Today is Winter Solstice in the northern hemisphere - the shortest day (and longest night) of the year. As a person who experiences mild seasonal affective disorder, I think this is something to celebrate!
Winter Solstice is one of the oldest winter celebrations - globally. It may be simply the "first day of Winter" for many people today, but it's been celebrated as Inti Raymi by Incas, Beiwe by the Sami of northern Scandinavia, Saturnalia by the Romans, Goru by the Dogan, Midwinter by the Celts and Druids, and Yule by various Germanic cultures - among others! Most cultures viewed it symbolically as rebirth and/or renewal and celebrated it with festivals and feasts.
When I was in Ireland a few years ago, we visited Newgrange, an amazing structure built over five thousand years ago. At dawn on the shortest day of the year, a beam of sunlight pops through and lights everything up in an amazing way. I cannot imagine the planning, the sheer genius, that went into designing and building such a structure, especially without modern tools. But certainly, there was something special about this day for the people who built Newgrange.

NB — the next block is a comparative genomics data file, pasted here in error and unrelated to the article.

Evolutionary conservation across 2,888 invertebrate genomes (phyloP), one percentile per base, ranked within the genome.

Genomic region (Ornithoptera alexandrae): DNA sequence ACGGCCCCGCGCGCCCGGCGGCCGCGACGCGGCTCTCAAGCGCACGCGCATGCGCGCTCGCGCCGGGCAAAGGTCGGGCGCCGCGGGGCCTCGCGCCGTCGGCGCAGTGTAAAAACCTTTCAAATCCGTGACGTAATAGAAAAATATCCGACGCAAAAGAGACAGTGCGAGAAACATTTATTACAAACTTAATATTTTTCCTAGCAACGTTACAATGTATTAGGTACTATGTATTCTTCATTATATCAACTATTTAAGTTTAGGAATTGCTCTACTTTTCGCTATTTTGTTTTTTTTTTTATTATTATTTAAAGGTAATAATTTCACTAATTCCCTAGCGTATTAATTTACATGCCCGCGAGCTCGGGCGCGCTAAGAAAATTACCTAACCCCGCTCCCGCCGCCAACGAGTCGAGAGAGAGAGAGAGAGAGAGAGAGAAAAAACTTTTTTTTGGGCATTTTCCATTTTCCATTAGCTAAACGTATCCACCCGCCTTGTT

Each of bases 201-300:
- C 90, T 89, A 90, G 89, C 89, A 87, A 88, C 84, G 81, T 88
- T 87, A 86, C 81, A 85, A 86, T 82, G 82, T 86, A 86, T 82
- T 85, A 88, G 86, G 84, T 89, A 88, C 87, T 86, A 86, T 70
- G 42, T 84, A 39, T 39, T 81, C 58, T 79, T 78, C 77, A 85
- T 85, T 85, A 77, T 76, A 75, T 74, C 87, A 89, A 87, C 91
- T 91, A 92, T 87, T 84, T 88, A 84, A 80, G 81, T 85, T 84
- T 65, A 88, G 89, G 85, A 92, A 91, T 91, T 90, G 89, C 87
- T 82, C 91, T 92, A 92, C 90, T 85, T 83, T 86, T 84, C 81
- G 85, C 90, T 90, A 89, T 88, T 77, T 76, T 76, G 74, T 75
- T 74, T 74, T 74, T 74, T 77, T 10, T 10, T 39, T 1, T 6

It's a special day for me, too. The sun is out today. It's cold out there. But I'm happy and I want to party! We'll need to hurry, though - because the sun will be going down soon. And when that happens, I'll be ready for bedtime. :-)
Happy Winter Solstice! And since I'm traveling tomorrow and will not have internet access for a while, let me also wish you whatever else may apply: Happy Hanukkah, Merry Christmas/Frohe Weihnachten/Hyvaa Joulua, Happy Boxing Day, and Happy Kwanzaa to all. May your travels be safe, your days be bright, and your nights be merry!